Saturday, August 30, 2008

A New Set of Wheels!

I'm a 75-year-old kid with a new toy. I have a new set of wheels!

In fact, there are six wheels on my new machine -- and I can drive it with a joy stick!

It's a JET 2 -- from Pride Mobility Products Corp.

OK, OK --- It's an electric-powered wheel chair. (I had to train my wife to not call it an "electric chair." That term just didn't charge me with joy.)

Compared to the old style, self-powered wheel chairs, this JET 2 is a joy. I'm eager to get it out on the sidewalks, as soon as we can get the needed ramps installed.

I am grateful to the MDA, ALS Division: they made it possible for me to use this loaner while my personalized electric-powered chair is being prepared.

I hope people are generous in their response to the Jerry Lewis MDA Telethon this weekend -- that's where the MDA gets is operating funds. Contributions to the MDA support ongoing research for a cure, and make it possible for ALS patients like me to ride in style.

The MDA and its ALS Division are doing a good work.

Monday, August 25, 2008

Songs in the Night

As a child, I recall many trips where I rode in the back seat of our family car singing “Over the river and through the woods, to grandmother’s house we go.” All was pleasant and joyful for a time, but the road soon became bumpy, the journey became boring, and my song changed to a whiney query, “Are we there yet?”

In my seventy-five-year life-journey, the roads have frequently been bumpy; some experiences have turned into trials and tests; and the “river” that we all must cross doesn’t seem to inspire a song.

But then, in those memorable childhood travels, it was neither the bumpy rural roads, nor the bridges over Arkansas’ rivers and streams that kept me singing -- it was anticipation of the journey’s end.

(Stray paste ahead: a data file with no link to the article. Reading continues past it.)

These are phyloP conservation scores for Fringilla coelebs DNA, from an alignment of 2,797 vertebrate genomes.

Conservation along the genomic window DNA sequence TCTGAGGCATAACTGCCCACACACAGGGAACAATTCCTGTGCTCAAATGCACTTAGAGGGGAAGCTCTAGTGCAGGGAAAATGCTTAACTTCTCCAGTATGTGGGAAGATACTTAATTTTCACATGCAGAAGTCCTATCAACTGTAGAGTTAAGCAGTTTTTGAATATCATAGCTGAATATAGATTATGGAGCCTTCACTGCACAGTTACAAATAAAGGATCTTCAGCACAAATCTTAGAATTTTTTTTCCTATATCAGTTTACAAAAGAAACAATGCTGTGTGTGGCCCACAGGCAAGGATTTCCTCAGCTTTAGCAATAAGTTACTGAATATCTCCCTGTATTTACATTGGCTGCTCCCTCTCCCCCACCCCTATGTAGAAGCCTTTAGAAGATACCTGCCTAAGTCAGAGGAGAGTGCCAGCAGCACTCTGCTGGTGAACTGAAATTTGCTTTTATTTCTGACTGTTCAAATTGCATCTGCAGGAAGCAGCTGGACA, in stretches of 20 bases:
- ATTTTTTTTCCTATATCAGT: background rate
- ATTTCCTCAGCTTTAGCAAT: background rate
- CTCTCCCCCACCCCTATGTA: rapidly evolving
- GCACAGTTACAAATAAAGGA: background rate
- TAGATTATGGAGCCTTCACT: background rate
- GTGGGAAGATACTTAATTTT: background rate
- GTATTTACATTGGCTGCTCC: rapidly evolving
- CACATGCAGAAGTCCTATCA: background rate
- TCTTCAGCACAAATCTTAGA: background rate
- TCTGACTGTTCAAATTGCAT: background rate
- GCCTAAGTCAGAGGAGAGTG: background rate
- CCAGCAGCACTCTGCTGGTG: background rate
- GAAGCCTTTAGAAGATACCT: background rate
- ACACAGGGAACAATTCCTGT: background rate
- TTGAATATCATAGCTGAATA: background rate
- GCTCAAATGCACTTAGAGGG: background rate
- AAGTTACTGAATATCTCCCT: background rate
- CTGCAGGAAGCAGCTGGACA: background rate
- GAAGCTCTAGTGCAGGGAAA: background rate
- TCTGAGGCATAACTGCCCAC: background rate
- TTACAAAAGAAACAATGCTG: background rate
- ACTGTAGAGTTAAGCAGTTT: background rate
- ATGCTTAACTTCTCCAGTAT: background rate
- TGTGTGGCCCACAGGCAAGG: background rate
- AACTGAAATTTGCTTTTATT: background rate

However, it seems that even though there is joy in focusing on the goal of my life’s journey, the songs along the way tend to modulate into a minor key.

I must keep reminding myself that it’s the destination – not the journey – that produces a song in the heart.

The lyrics of a chorus I sang as a college student seem appropriate:

You can have a song in your heart in the night,
After every mile, after every trial.
Anyone can sing when the sun‘s shinning bright,
But you need a song in your heart at night.

Songs in the night don’t come from surroundings – they come from what’s been internalized in a person’s heart of hearts. It’s the vision of the destination that produces a joy that blossoms into a song.

Hmmm. I’m glad I wrote this – I needed to read it.

Sunday, August 24, 2008

Charles & life --

That’s a very broad category.

One of my sons set up this blog for me – name, heading and all. With such an all-inclusive heading, I can go anywhere with my entries.

For openers – a status report.

Nine days ago – days that seem like an eternity – I was diagnosed with ALS (Amyotrophic Lateral Sclerosis).

Talk about a bomb shell! My emotions exploded with loud heaving sobs overflowing at my eyes with gushing streams of anguish.

It was – and is – difficult to find positives in the face of such negative news.

One positive is that I am in league with the noted Lou Gehrig – the disease is named for him. In fact, it is better known as Lou Gehrig's Disease.

On another positive note, the MDA (Muscular Dystrophy Association: reports that multiplied millions of dollars are being poured into research. The Association and research are funded primarily by Jerry Lewis’ telethons. I might say that I have become one of “Jerry’s Kids” – a bittersweet thought for a man of 75 years.

The most notable positive is that God is still on His throne -- and He is forever faithful. He sent his Son that I might have life, and have it more abundantly (John 10:10).

This weblog will become an open journal of my thoughts as I deal with the disastrous diagnosis and search for the mercies of my faithful Lord.

If you like, you can check back on this blog occasionally to see where I am in my journey.